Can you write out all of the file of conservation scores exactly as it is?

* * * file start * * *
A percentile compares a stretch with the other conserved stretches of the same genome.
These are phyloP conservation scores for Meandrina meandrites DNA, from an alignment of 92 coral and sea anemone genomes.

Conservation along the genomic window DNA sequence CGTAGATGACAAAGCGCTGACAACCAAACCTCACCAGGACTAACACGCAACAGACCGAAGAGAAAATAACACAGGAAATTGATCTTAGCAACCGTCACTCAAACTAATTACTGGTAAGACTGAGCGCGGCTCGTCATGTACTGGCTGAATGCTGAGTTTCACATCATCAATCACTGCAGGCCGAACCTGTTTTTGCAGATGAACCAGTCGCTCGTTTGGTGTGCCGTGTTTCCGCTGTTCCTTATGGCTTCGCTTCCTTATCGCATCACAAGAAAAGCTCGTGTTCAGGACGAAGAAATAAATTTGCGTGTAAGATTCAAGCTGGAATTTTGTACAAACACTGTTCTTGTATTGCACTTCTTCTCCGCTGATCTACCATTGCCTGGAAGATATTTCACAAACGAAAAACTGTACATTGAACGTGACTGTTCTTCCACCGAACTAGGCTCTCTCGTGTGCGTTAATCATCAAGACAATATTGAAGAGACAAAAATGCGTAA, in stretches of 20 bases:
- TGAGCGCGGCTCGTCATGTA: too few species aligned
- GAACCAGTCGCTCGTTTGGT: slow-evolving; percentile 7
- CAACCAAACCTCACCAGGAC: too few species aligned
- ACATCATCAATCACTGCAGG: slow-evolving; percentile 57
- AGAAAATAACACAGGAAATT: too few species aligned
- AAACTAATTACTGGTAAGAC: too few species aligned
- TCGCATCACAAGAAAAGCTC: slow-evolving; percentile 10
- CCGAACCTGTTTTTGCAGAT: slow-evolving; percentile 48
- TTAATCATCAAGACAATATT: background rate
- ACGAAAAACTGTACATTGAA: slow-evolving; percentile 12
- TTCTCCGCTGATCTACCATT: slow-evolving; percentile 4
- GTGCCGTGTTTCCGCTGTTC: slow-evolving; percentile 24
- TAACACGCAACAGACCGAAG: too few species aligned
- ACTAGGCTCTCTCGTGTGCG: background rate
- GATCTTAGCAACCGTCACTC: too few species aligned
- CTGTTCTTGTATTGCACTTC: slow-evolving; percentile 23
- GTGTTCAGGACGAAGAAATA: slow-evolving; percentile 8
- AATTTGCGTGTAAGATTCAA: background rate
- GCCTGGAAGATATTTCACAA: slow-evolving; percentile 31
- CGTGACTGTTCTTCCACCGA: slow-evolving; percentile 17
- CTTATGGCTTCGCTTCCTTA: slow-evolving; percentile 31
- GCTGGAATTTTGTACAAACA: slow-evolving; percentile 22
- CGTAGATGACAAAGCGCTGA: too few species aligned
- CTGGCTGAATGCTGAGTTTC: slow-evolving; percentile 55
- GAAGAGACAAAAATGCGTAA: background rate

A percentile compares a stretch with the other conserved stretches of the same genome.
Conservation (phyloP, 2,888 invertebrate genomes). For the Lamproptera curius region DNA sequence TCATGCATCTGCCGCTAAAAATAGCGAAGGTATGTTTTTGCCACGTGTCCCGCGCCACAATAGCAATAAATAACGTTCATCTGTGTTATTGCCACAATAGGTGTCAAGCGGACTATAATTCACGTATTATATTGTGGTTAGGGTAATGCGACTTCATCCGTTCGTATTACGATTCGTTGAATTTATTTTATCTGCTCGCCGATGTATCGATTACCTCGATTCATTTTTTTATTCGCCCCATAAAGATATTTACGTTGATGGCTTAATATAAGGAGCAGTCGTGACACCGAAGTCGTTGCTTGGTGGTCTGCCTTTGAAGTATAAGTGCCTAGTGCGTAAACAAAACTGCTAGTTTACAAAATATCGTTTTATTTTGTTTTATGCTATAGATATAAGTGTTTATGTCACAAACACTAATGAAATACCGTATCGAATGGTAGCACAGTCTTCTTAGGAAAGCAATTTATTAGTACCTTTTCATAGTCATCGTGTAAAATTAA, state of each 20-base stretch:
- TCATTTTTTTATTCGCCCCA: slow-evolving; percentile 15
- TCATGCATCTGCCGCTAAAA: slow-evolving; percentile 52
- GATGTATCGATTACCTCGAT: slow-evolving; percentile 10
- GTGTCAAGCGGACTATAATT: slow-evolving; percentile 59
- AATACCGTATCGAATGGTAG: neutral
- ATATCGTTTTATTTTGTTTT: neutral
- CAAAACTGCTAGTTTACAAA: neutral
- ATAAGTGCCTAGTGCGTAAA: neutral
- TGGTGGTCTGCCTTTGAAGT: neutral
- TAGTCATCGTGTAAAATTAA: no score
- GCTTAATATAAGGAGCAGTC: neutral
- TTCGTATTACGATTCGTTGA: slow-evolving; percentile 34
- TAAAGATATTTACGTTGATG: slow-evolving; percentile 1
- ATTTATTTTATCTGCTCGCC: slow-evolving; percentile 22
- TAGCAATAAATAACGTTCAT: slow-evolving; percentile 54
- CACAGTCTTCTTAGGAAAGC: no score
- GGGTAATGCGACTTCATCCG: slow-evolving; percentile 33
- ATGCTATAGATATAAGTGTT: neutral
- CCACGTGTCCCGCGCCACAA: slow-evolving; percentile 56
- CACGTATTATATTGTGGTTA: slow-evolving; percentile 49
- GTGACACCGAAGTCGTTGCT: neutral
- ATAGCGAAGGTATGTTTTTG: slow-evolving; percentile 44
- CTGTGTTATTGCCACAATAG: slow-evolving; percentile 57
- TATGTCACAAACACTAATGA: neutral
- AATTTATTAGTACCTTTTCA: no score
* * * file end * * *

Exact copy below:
A percentile compares a stretch with the other conserved stretches of the same genome.
These are phyloP conservation scores for Meandrina meandrites DNA, from an alignment of 92 coral and sea anemone genomes.

Conservation along the genomic window DNA sequence CGTAGATGACAAAGCGCTGACAACCAAACCTCACCAGGACTAACACGCAACAGACCGAAGAGAAAATAACACAGGAAATTGATCTTAGCAACCGTCACTCAAACTAATTACTGGTAAGACTGAGCGCGGCTCGTCATGTACTGGCTGAATGCTGAGTTTCACATCATCAATCACTGCAGGCCGAACCTGTTTTTGCAGATGAACCAGTCGCTCGTTTGGTGTGCCGTGTTTCCGCTGTTCCTTATGGCTTCGCTTCCTTATCGCATCACAAGAAAAGCTCGTGTTCAGGACGAAGAAATAAATTTGCGTGTAAGATTCAAGCTGGAATTTTGTACAAACACTGTTCTTGTATTGCACTTCTTCTCCGCTGATCTACCATTGCCTGGAAGATATTTCACAAACGAAAAACTGTACATTGAACGTGACTGTTCTTCCACCGAACTAGGCTCTCTCGTGTGCGTTAATCATCAAGACAATATTGAAGAGACAAAAATGCGTAA, in stretches of 20 bases:
- TGAGCGCGGCTCGTCATGTA: too few species aligned
- GAACCAGTCGCTCGTTTGGT: slow-evolving; percentile 7
- CAACCAAACCTCACCAGGAC: too few species aligned
- ACATCATCAATCACTGCAGG: slow-evolving; percentile 57
- AGAAAATAACACAGGAAATT: too few species aligned
- AAACTAATTACTGGTAAGAC: too few species aligned
- TCGCATCACAAGAAAAGCTC: slow-evolving; percentile 10
- CCGAACCTGTTTTTGCAGAT: slow-evolving; percentile 48
- TTAATCATCAAGACAATATT: background rate
- ACGAAAAACTGTACATTGAA: slow-evolving; percentile 12
- TTCTCCGCTGATCTACCATT: slow-evolving; percentile 4
- GTGCCGTGTTTCCGCTGTTC: slow-evolving; percentile 24
- TAACACGCAACAGACCGAAG: too few species aligned
- ACTAGGCTCTCTCGTGTGCG: background rate
- GATCTTAGCAACCGTCACTC: too few species aligned
- CTGTTCTTGTATTGCACTTC: slow-evolving; percentile 23
- GTGTTCAGGACGAAGAAATA: slow-evolving; percentile 8
- AATTTGCGTGTAAGATTCAA: background rate
- GCCTGGAAGATATTTCACAA: slow-evolving; percentile 31
- CGTGACTGTTCTTCCACCGA: slow-evolving; percentile 17
- CTTATGGCTTCGCTTCCTTA: slow-evolving; percentile 31
- GCTGGAATTTTGTACAAACA: slow-evolving; percentile 22
- CGTAGATGACAAAGCGCTGA: too few species aligned
- CTGGCTGAATGCTGAGTTTC: slow-evolving; percentile 55
- GAAGAGACAAAAATGCGTAA: background rate

A percentile compares a stretch with the other conserved stretches of the same genome.
Conservation (phyloP, 2,888 invertebrate genomes). For the Lamproptera curius region DNA sequence TCATGCATCTGCCGCTAAAAATAGCGAAGGTATGTTTTTGCCACGTGTCCCGCGCCACAATAGCAATAAATAACGTTCATCTGTGTTATTGCCACAATAGGTGTCAAGCGGACTATAATTCACGTATTATATTGTGGTTAGGGTAATGCGACTTCATCCGTTCGTATTACGATTCGTTGAATTTATTTTATCTGCTCGCCGATGTATCGATTACCTCGATTCATTTTTTTATTCGCCCCATAAAGATATTTACGTTGATGGCTTAATATAAGGAGCAGTCGTGACACCGAAGTCGTTGCTTGGTGGTCTGCCTTTGAAGTATAAGTGCCTAGTGCGTAAACAAAACTGCTAGTTTACAAAATATCGTTTTATTTTGTTTTATGCTATAGATATAAGTGTTTATGTCACAAACACTAATGAAATACCGTATCGAATGGTAGCACAGTCTTCTTAGGAAAGCAATTTATTAGTACCTTTTCATAGTCATCGTGTAAAATTAA, state of each 20-base stretch:
- TCATTTTTTTATTCGCCCCA: slow-evolving; percentile 15
- TCATGCATCTGCCGCTAAAA: slow-evolving; percentile 52
- GATGTATCGATTACCTCGAT: slow-evolving; percentile 10
- GTGTCAAGCGGACTATAATT: slow-evolving; percentile 59
- AATACCGTATCGAATGGTAG: neutral
- ATATCGTTTTATTTTGTTTT: neutral
- CAAAACTGCTAGTTTACAAA: neutral
- ATAAGTGCCTAGTGCGTAAA: neutral
- TGGTGGTCTGCCTTTGAAGT: neutral
- TAGTCATCGTGTAAAATTAA: no score
- GCTTAATATAAGGAGCAGTC: neutral
- TTCGTATTACGATTCGTTGA: slow-evolving; percentile 34
- TAAAGATATTTACGTTGATG: slow-evolving; percentile 1
- ATTTATTTTATCTGCTCGCC: slow-evolving; percentile 22
- TAGCAATAAATAACGTTCAT: slow-evolving; percentile 54
- CACAGTCTTCTTAGGAAAGC: no score
- GGGTAATGCGACTTCATCCG: slow-evolving; percentile 33
- ATGCTATAGATATAAGTGTT: neutral
- CCACGTGTCCCGCGCCACAA: slow-evolving; percentile 56
- CACGTATTATATTGTGGTTA: slow-evolving; percentile 49
- GTGACACCGAAGTCGTTGCT: neutral
- ATAGCGAAGGTATGTTTTTG: slow-evolving; percentile 44
- CTGTGTTATTGCCACAATAG: slow-evolving; percentile 57
- TATGTCACAAACACTAATGA: neutral
- AATTTATTAGTACCTTTTCA: no score